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FDA Warns Battelle About Reporting Issues With PPE Cleaning Machine

Florida Gov. Ron DeSantis, center, tours decontamination units at a COVID-19 testing site with Sean Harrington, of Battelle Critical Care Decontamination System, right, on Wednesday, May 6, 2020, in Miami Gardens.
Lynne Sladky
/
Associated Press
Florida Gov. Ron DeSantis, center, tours decontamination units at a COVID-19 testing site with Sean Harrington, of Battelle Critical Care Decontamination System, right, on Wednesday, May 6, 2020, in Miami Gardens.

The Food and Drug Administration says it still needs more information from Columbus research firm Battelle about how it would respond to "adverse events" with its personal protective equipment decontamination machine.

In a letter published Wednesday, the FDA says Battelle needs to improve its reporting procedure to comply with the emergency use authorization given for the machine that decontaminates N-95 masks for reuse by frontline healthcare workers.

The letter follows August correspondence with Battelle that the FDA initiated after officials say they “became aware that there may be deficiencies in Battelle’s process.” The letter does not say what those alleged deficiencies are.

Concerns outlined in the FDA's letter include:

  • A lack of instructions for how Battelle "will evaluate information about an event to make (medical device) reportability determinations in a timely manner."
  • A lack of "internal systems that provide for a standardized review process to determine when an event meets the criteria for reporting."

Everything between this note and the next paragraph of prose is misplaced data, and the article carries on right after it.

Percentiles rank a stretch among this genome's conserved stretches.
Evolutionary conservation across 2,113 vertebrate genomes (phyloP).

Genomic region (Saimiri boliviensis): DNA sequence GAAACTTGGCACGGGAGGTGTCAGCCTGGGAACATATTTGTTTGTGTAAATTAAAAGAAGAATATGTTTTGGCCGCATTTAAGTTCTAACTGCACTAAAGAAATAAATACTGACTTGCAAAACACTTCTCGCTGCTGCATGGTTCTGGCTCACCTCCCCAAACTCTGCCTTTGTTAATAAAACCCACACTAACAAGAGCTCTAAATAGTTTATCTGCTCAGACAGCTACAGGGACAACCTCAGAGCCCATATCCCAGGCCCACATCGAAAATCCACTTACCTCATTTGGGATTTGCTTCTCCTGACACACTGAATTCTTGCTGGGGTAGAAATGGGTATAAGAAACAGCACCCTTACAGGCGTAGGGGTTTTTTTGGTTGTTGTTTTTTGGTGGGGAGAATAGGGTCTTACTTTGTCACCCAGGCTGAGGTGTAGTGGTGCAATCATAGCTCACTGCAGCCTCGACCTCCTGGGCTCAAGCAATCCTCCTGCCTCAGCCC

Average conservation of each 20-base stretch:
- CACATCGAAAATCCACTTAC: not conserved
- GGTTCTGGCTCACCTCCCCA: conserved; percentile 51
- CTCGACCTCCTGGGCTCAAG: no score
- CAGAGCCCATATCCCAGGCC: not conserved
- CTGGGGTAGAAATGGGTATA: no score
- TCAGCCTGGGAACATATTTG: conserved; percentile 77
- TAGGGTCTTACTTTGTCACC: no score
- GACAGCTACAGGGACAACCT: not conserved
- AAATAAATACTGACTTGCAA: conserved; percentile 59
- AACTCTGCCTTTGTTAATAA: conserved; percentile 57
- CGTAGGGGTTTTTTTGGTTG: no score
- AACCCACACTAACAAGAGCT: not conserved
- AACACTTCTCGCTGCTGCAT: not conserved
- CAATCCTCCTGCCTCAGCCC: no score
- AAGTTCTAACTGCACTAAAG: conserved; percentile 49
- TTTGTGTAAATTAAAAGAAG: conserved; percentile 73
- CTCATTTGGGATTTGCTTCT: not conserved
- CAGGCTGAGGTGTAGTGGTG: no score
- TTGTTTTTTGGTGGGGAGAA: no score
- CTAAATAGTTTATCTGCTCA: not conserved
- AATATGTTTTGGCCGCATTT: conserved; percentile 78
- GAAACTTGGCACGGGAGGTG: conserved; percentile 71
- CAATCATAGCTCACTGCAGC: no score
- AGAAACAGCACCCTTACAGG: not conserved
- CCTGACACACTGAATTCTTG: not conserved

• No "internal systems that provide for timely transmission of complete medical device reports."
  • Battelle "does not describe how your firm will address documentation and record-keeping requirements.”

Battelle was widely lauded by city, state and federal officials when it rolled out the Critical Care Decontamination System last spring. Battelle said the machines, built out of shipping containers and easily transportable, were capable of cleaning up to 80,000 pieces of PPE at a time.
WOSU was given the first tour of the machines that were seen as a potential lifeline for health care workers, who in some parts of the country were experiencing shortages of PPE during the COVID-19 pandemic.

Gov. Mike DeWine and President Trump both intervened to push the FDA to give its full approval to Battelle, which then sent the devices to cities hardest-hit by the coronavirus.

By early June, Battelle said the machines had decontaminated roughly 650,000 masks for 18,000 health systems. However, some nurses raised concerns about cleaned masks not fitting as well as new ones.

Battelle initially brokered two contracts with the federal government – the first for $78 million to create 60 systems to be sent around the country, and the second with a ceiling of $400 million for a workforce to man the machines.

Steve Brown grew up in nearby Richwood, Ohio and now lives there with his wife and sons. He started his journalism career as a weekend board operator at WOSU while majoring in journalism at Ohio State, where he also wrote for the student newspaper The Lantern and co-founded the organization Students for Public Broadcasting.